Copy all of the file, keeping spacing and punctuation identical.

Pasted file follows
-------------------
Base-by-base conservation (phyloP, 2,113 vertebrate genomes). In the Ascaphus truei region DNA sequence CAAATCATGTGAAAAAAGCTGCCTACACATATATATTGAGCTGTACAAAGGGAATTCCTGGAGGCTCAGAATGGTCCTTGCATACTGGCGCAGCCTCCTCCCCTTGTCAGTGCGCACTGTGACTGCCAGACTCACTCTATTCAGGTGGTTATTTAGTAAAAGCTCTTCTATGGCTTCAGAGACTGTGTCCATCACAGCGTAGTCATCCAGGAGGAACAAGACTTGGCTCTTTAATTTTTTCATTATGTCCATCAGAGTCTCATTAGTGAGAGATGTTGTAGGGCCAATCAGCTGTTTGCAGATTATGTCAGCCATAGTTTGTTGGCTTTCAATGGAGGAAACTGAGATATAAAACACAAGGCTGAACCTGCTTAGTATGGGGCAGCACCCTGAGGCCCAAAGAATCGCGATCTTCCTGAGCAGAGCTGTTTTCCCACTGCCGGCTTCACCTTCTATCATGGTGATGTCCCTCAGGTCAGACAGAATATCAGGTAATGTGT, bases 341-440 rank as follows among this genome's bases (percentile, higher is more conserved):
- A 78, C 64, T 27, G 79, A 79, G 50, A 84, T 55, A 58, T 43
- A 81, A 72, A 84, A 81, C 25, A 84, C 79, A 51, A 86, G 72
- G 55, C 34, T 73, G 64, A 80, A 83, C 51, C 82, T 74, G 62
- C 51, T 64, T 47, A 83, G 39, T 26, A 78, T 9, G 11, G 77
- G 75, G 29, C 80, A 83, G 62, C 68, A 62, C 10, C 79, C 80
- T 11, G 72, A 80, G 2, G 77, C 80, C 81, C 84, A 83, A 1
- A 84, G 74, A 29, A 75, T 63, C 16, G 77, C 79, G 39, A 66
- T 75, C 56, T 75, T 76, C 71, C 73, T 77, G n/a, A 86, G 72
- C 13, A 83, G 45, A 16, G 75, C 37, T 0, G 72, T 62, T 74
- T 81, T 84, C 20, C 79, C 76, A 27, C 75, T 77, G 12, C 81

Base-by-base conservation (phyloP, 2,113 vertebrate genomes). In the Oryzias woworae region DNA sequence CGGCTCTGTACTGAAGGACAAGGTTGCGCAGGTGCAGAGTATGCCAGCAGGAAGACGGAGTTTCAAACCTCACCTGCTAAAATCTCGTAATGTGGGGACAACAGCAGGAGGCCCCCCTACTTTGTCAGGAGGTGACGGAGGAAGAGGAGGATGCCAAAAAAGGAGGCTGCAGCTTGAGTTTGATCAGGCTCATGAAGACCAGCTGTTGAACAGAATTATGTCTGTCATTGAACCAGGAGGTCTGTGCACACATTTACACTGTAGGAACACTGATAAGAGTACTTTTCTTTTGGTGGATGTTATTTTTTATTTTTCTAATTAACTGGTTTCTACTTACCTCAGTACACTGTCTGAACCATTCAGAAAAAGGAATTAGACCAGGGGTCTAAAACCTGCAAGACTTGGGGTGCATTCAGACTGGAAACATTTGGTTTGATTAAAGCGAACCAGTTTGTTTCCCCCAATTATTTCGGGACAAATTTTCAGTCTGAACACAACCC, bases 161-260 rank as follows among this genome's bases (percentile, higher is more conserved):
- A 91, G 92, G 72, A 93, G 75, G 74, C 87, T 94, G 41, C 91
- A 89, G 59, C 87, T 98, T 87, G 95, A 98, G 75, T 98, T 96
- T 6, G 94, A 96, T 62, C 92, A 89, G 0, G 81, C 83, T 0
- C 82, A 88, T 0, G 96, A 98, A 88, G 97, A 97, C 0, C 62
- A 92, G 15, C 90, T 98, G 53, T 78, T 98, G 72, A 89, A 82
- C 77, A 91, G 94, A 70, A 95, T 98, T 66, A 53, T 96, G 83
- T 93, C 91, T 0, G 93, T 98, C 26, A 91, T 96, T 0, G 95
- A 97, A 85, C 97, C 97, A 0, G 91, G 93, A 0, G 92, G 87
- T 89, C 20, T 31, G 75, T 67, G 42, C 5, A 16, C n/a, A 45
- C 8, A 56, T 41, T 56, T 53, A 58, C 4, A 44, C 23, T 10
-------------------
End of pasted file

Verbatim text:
Base-by-base conservation (phyloP, 2,113 vertebrate genomes). In the Ascaphus truei region DNA sequence CAAATCATGTGAAAAAAGCTGCCTACACATATATATTGAGCTGTACAAAGGGAATTCCTGGAGGCTCAGAATGGTCCTTGCATACTGGCGCAGCCTCCTCCCCTTGTCAGTGCGCACTGTGACTGCCAGACTCACTCTATTCAGGTGGTTATTTAGTAAAAGCTCTTCTATGGCTTCAGAGACTGTGTCCATCACAGCGTAGTCATCCAGGAGGAACAAGACTTGGCTCTTTAATTTTTTCATTATGTCCATCAGAGTCTCATTAGTGAGAGATGTTGTAGGGCCAATCAGCTGTTTGCAGATTATGTCAGCCATAGTTTGTTGGCTTTCAATGGAGGAAACTGAGATATAAAACACAAGGCTGAACCTGCTTAGTATGGGGCAGCACCCTGAGGCCCAAAGAATCGCGATCTTCCTGAGCAGAGCTGTTTTCCCACTGCCGGCTTCACCTTCTATCATGGTGATGTCCCTCAGGTCAGACAGAATATCAGGTAATGTGT, bases 341-440 rank as follows among this genome's bases (percentile, higher is more conserved):
- A 78, C 64, T 27, G 79, A 79, G 50, A 84, T 55, A 58, T 43
- A 81, A 72, A 84, A 81, C 25, A 84, C 79, A 51, A 86, G 72
- G 55, C 34, T 73, G 64, A 80, A 83, C 51, C 82, T 74, G 62
- C 51, T 64, T 47, A 83, G 39, T 26, A 78, T 9, G 11, G 77
- G 75, G 29, C 80, A 83, G 62, C 68, A 62, C 10, C 79, C 80
- T 11, G 72, A 80, G 2, G 77, C 80, C 81, C 84, A 83, A 1
- A 84, G 74, A 29, A 75, T 63, C 16, G 77, C 79, G 39, A 66
- T 75, C 56, T 75, T 76, C 71, C 73, T 77, G n/a, A 86, G 72
- C 13, A 83, G 45, A 16, G 75, C 37, T 0, G 72, T 62, T 74
- T 81, T 84, C 20, C 79, C 76, A 27, C 75, T 77, G 12, C 81

Base-by-base conservation (phyloP, 2,113 vertebrate genomes). In the Oryzias woworae region DNA sequence CGGCTCTGTACTGAAGGACAAGGTTGCGCAGGTGCAGAGTATGCCAGCAGGAAGACGGAGTTTCAAACCTCACCTGCTAAAATCTCGTAATGTGGGGACAACAGCAGGAGGCCCCCCTACTTTGTCAGGAGGTGACGGAGGAAGAGGAGGATGCCAAAAAAGGAGGCTGCAGCTTGAGTTTGATCAGGCTCATGAAGACCAGCTGTTGAACAGAATTATGTCTGTCATTGAACCAGGAGGTCTGTGCACACATTTACACTGTAGGAACACTGATAAGAGTACTTTTCTTTTGGTGGATGTTATTTTTTATTTTTCTAATTAACTGGTTTCTACTTACCTCAGTACACTGTCTGAACCATTCAGAAAAAGGAATTAGACCAGGGGTCTAAAACCTGCAAGACTTGGGGTGCATTCAGACTGGAAACATTTGGTTTGATTAAAGCGAACCAGTTTGTTTCCCCCAATTATTTCGGGACAAATTTTCAGTCTGAACACAACCC, bases 161-260 rank as follows among this genome's bases (percentile, higher is more conserved):
- A 91, G 92, G 72, A 93, G 75, G 74, C 87, T 94, G 41, C 91
- A 89, G 59, C 87, T 98, T 87, G 95, A 98, G 75, T 98, T 96
- T 6, G 94, A 96, T 62, C 92, A 89, G 0, G 81, C 83, T 0
- C 82, A 88, T 0, G 96, A 98, A 88, G 97, A 97, C 0, C 62
- A 92, G 15, C 90, T 98, G 53, T 78, T 98, G 72, A 89, A 82
- C 77, A 91, G 94, A 70, A 95, T 98, T 66, A 53, T 96, G 83
- T 93, C 91, T 0, G 93, T 98, C 26, A 91, T 96, T 0, G 95
- A 97, A 85, C 97, C 97, A 0, G 91, G 93, A 0, G 92, G 87
- T 89, C 20, T 31, G 75, T 67, G 42, C 5, A 16, C n/a, A 45
- C 8, A 56, T 41, T 56, T 53, A 58, C 4, A 44, C 23, T 10